How can next REF more strongly emphasise the unimportance of Impact Factor?
July 10, 2015
I spent much of yesterday morning at the launch meeting of HEFCE’s new report on the use of metrics, The Metric Tide: Report of the Independent Review of the Role of Metrics in Research Assessment and Management. (Actually, thanks to the combination of a tube strike and a train strike, I spent most of the day stationary in traffic jams, but that’s not important right now.)
There’s a lot to like about the report, which is a fantastically detailed piece of work. (It weighs in at 178 pages for the main report, plus 200 pages for Supplement I and another 85 for Supplement II. I suspect that most people, including me, will content themselves with the Executive Summary, which is itself no lightweight at 12 pages.) Much has been written about it elsewhere — see the LSE’s link farm — but I want to focus on one issue that came up in the discussion.
As we’ve noted here a couple of times before, the REF (Research Excellence Framework) is explicit in disavowing impact factors and other rankings in its assessments: see the answer to this question: How will journal impact factors, rankings or lists, or the perceived standing of publishers be used to inform the assessment of research outputs?, which is:
No sub-panel will make any use of journal impact factors, rankings, lists or the perceived standing of publishers in assessing the quality of research outputs. An underpinning principle of the REF is that all types of research and all forms of research outputs across all disciplines shall be assessed on a fair and equal basis.
The problem is, people tend not to believe it. Universities continue to select which papers to submit to the REF on the basis of what journals they were in. And this propagates all the problems of journal rank and the absurdly disproportionate influence that two or three scientifically weak journals have on the whole field of scholarship.
As Richard Butler said in a comment on an earlier post:
Most people inside UK universities that I have talked to say that journal reputation is being considered by departments when preparing their REF submissions, and this has been documented by various articles in The Guardian and THS.
So that’s the background.
Then at the Metrics Tide launch, the question was asked: what more can HEFCE do to convey that they’re looking for good work, not work from high-IF journals?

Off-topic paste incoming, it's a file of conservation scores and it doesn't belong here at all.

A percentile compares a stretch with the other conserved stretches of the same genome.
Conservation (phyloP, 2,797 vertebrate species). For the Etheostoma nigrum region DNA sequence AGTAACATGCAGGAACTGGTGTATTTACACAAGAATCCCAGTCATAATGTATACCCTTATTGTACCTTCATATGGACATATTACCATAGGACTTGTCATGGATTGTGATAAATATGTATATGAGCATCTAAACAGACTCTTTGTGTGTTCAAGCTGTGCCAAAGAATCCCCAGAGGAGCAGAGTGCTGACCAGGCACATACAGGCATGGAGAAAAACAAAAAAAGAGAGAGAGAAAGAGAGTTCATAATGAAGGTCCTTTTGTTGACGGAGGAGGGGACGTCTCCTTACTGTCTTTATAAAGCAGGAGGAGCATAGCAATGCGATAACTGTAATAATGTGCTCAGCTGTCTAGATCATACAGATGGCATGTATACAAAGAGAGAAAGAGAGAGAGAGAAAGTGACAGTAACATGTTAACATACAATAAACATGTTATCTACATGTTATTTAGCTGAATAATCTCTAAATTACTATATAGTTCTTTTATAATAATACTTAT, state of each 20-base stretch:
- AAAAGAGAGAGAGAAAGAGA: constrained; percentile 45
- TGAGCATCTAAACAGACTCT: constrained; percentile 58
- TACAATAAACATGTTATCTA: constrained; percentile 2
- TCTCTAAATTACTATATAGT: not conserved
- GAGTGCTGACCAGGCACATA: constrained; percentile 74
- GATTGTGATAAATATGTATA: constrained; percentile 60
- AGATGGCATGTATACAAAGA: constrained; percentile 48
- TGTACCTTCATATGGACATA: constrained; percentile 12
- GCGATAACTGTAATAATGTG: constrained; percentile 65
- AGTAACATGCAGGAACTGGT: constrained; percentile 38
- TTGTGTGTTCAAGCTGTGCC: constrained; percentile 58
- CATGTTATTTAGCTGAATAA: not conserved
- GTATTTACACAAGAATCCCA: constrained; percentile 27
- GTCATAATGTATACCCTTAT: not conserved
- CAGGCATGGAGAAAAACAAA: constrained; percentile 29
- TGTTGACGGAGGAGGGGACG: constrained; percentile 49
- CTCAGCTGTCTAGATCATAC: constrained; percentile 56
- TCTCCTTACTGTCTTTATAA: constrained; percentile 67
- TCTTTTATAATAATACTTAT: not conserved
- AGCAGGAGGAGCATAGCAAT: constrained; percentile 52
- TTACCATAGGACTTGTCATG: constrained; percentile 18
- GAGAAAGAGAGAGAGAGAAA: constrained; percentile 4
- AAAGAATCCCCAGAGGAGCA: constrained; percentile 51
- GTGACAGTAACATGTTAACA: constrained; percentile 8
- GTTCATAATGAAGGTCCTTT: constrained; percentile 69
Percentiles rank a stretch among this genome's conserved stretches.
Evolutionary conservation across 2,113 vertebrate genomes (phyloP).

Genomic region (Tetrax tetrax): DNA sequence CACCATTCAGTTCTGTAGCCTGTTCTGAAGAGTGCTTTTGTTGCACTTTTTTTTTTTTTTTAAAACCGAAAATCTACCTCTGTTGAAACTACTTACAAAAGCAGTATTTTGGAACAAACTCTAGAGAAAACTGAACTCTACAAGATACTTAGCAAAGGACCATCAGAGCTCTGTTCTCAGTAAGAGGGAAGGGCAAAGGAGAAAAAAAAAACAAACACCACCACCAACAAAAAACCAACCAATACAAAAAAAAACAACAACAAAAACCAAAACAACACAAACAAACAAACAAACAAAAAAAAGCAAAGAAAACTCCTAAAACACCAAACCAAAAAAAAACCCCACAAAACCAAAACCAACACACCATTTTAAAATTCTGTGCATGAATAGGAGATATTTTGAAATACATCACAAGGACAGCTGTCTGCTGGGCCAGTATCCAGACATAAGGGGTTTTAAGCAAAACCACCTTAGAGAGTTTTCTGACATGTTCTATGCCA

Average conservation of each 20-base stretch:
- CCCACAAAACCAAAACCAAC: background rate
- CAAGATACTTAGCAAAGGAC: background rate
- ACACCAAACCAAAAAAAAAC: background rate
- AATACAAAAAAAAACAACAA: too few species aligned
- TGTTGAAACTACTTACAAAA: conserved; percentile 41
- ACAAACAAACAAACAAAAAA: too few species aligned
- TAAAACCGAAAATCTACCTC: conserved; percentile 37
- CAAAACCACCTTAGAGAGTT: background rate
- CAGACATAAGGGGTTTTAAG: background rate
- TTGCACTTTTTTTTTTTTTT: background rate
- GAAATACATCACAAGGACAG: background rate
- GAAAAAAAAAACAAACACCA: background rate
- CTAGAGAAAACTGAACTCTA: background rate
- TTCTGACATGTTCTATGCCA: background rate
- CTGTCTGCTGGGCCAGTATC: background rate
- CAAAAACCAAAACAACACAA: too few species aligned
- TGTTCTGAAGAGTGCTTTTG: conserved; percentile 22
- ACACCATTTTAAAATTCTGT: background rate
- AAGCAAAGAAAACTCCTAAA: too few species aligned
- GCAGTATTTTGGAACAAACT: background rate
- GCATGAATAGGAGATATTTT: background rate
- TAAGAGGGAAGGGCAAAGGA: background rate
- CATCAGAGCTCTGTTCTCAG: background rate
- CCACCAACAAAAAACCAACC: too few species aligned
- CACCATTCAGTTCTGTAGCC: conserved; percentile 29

That was the only point in the meeting where I stuck my hand up — I had things to say, but at that point the chairman of the panel chipped in with a different question, and the moment had passed. So rather than yank the discussion back to that point, I decided it would be better to blog about it.
There are two possible reasons why universities depend on journal rank in general, and impact factor in particular, when deciding on what papers to submit to the REF.
1. They simply don’t believe what the REF says about not caring what venue a paper is in; or
2. They believe the REF is telling the truth, but think that Impact Factor is a good proxy for the qualities that the REF does care about.
The solution to #1 is a just a bigger, bolder statement in the 2020 REF. Instead of being somewhat buried, the 2020 documents should begin with the following statement in 20-point bold font:
Submitted works will be assessed according to their intrinsic quality (clarity, replicability, statistical power, significance) and not according to the venue they appear in. If you use Impact Factors to assess works, you are statistically illiterate.
The solution to #2 is a little more complicated. What it comes down to is education: helping administrators to see and understand that in fact the Impact Factor of the journal that work appears in is not a good proxy for any of the things that we care about.
- Counter-intuitively, there is no statistically significant correlation between the citation count of a paper and the IF of the journal that it appears in.
- Neither is there significant correlation between a journal’s impact factor and the statistical power of the articles that appear in it.
- On the other hand, there is a significant correlation between impact factor and retraction rate: articles appearing in high-IF journals are more likely to be retracted than those in regular journals.
In short, part of the job that the 2020 REF needs to do is to demonstrate to administrators that submitting high-IF papers is not a good strategy for them. It won’t optimise their REF results. IF will give them papers that have no tendency to be highly cited or statistically powerful, but which are more likely to be retracted.